Let the Kudos In
Posted by Mark Bennett on August 15, 2012
We get told a lot about how to give thanks; how important it is to be thankful and show it. What about how to best receive thanks? How you handle kudos can have far reaching and long lasting positive impact on yourself.
It was nothing
Often, when someone publicly or privately gives us kudos, we may either discount it in our minds or we pay the briefest attention to it before moving on to the next worry or crisis.
We acknowledge the kudos of course, in order to be gracious and polite (and perhaps to increase the chance of more kudos in the future.)
But our brains are tuned to sense danger; this has been a survival trait for our species. So we tend to be attuned to the negative in our lives in order to avoid pain and trouble, and this trait bleeds over into either a manifested negative self-image or distracted thinking, both of which can discount received kudos.
Ah yes, I remember it well
You may ask, what about that boost to confidence a kudos can give? It’s a start, but if left as simply a boost, it can end up as a fleeting experience. The next bad event, crisis, or stressful situation can easily wash away the momentary good feeling the kudos gave.
Once you move past the acknowledgement and the initial good feelings the kudos evokes, is there a better way to receive kudos for your own benefit and long term well-being?
One way that might help is to take some time to think about the kudos and the context it was given and use that to really reflect on what you did, the circumstances that were present, and the challenges you faced. Recreate the story behind the kudos in your mind and relive the memory with as much of the key details as you can.
You’re doing this for multiple reasons. The first is that it helps to makes the memory of your accomplishment or characteristic become more easily recalled. Our memories work a lot through associations, so the more you can associate to the event, the easier you will remember it.
Secondly, strengthening the association with the challenge you faced will make it more likely you will at least have a more positive outlook if you face even only a somewhat similar challenge in the future. You might not even consciously remember the kudos itself, but even a subconscious memory that you did something positive that others recognized could very well provide that extra energy you need to face the challenge.
There are different techniques available for strengthening your memory when you receive a kudos. Many appear to build on the kind of model that Daniel Kahneman talked about in the TED video that Meg posted about a couple of years ago. That is, we can think of ourselves as having an “experiencing self” and a “remembering self.”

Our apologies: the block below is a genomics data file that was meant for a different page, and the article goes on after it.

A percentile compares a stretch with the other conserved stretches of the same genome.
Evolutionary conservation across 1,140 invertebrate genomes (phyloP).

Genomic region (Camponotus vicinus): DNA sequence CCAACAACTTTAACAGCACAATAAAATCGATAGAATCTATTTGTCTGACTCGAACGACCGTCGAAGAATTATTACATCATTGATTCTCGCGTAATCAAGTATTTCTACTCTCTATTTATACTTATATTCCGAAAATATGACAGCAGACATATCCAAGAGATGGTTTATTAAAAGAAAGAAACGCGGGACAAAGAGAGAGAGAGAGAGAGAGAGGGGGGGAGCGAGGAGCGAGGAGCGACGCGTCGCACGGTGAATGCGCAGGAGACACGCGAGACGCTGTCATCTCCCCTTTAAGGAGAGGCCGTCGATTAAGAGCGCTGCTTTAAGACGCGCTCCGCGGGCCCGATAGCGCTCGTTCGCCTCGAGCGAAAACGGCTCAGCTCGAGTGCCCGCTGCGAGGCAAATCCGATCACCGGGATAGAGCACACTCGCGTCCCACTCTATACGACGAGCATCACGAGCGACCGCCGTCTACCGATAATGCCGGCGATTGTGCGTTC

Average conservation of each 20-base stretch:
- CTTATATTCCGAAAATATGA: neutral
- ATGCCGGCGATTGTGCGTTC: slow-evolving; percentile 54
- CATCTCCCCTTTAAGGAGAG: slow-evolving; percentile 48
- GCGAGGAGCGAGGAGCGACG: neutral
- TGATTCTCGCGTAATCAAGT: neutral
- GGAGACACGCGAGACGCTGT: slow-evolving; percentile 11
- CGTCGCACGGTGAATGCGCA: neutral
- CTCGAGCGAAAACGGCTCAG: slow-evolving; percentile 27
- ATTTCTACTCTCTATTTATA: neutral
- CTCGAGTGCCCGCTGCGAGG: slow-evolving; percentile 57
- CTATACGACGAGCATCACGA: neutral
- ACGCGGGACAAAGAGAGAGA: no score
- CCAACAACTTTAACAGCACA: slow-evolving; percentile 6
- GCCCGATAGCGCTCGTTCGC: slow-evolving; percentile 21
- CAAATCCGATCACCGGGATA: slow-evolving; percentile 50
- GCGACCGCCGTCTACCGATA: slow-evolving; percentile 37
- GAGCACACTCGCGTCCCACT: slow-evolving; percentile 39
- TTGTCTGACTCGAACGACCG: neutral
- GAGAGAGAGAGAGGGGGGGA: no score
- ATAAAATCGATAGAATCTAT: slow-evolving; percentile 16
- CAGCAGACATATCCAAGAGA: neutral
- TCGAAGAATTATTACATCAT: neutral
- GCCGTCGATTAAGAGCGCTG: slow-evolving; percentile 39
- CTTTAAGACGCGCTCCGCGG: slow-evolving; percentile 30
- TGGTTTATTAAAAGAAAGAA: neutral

The “experiencing self” is in the moment. What you experience is fleeting; the next experience takes the place of the last one and so on. It is your “remembering self” that remembers and is in charge when you make decisions, usually in anticipation of an “expected memory.” (Yes, you can remember it for less than wholesale.)
But your “remembering self” is not a perfect recorder of experiences and you do have some control in how it is shaped. You can intentionally focus on what experiences you will try to have as well as how you will associate the experiences you do have (whether you tried to have them or not) to other memories.
In short, your mind can shape your memories to some extent. In turn, this shaping of your memories shapes your mind, in ways you might like to see it change. This can set you up for future success.
So, think of receiving a kudos as an experience. You can choose to just let the system “remember” it for you (i.e. just file the kudos away in a folder and pull it out when review time comes) or you could use that opportunity to shape your “remembering self” in ways that will benefit you in the future.
Photo by jspad
*There’s been a great deal of research recently in neuroscience about how our memories form and the relationship between the mind and the brain. An interesting book that connects findings in neuroscience (footnoted) to Zen practices is Buddha’s Brain by Rick Hanson and Richard Mendius. The reviews have been positive and you might find it a helpful resource as well.